Age And Activity Shouldn’t Be Strangers

I’m a people person. I’m far more comfortable getting out and about, talking to staff and meeting people than I am being holed up in my office. Although this might also be down to a profound dislike of paperwork.

I’m also a huge fan of celebrating human achievement. People are capable of amazing things. I’ve always believed that. A story I heard about one of our members has made me believe it even more.

Brian, 70-year-old retired teacher, has just celebrated his 1000th session at the gym since suffering a heart attack 8 years ago. He’s become a regular face at the centre, working out for 90 minutes at least three times a week, his sessions involving time on the treadmill, bikes and rowers, as well as leg extensions, bicep curls, shoulder presses and wall push-ups.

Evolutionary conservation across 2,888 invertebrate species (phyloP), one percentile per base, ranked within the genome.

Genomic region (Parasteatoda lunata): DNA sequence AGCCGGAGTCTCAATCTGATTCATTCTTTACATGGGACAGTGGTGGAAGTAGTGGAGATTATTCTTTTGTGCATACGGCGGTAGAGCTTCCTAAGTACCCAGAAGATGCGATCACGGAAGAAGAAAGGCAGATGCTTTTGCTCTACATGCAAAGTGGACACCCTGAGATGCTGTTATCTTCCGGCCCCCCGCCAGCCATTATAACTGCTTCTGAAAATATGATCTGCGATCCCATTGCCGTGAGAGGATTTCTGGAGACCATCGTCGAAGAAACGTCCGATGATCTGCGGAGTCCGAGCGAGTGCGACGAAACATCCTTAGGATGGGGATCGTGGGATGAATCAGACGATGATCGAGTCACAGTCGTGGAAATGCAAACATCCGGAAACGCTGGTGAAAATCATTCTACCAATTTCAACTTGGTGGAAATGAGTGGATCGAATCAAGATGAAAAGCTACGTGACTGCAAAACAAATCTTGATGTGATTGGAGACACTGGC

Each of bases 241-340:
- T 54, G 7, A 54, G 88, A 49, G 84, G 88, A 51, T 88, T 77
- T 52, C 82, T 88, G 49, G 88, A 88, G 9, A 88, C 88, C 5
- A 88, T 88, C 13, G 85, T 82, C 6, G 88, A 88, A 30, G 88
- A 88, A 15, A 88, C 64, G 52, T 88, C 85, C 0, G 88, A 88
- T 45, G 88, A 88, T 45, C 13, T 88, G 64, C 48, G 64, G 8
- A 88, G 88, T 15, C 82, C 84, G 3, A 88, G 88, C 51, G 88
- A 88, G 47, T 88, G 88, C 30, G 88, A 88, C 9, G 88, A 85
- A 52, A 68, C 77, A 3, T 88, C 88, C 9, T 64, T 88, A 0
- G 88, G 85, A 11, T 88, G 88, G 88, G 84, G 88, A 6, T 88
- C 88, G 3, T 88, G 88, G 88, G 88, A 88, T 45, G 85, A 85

Having never been “a gym goer”, it isn’t like Brian simply returned to old habits. Instead, he created a new reality by…quite literally…taking it one step at a time, building on his cardiac rehabilitation programme to set himself new exercise goals.

Brian’s achievements are brilliant. To come back from such a significant health hurdle and not only recover, but excel, is inspirational.

A recent US project, involving 70-to-90 year olds, found that adding just one extra hour a of moderate exercise to a weekly routine significantly reduces the likelihood of developing mobility disabilities. Another report, published in the British Journal of Sports Medicine, has revealed that moderate exercise (aerobic and strength) three times a week improves cognitive functions such as memory, attention and task performance in the over 50s.

The message is clear. Age is no barrier to exercise, indeed, it is a reason to embrace it. So why don’t we?

The reality is that we see Brian, a gym regular in his 70s, as …read more

Source:: The Huffington Post – UK Lifestyle

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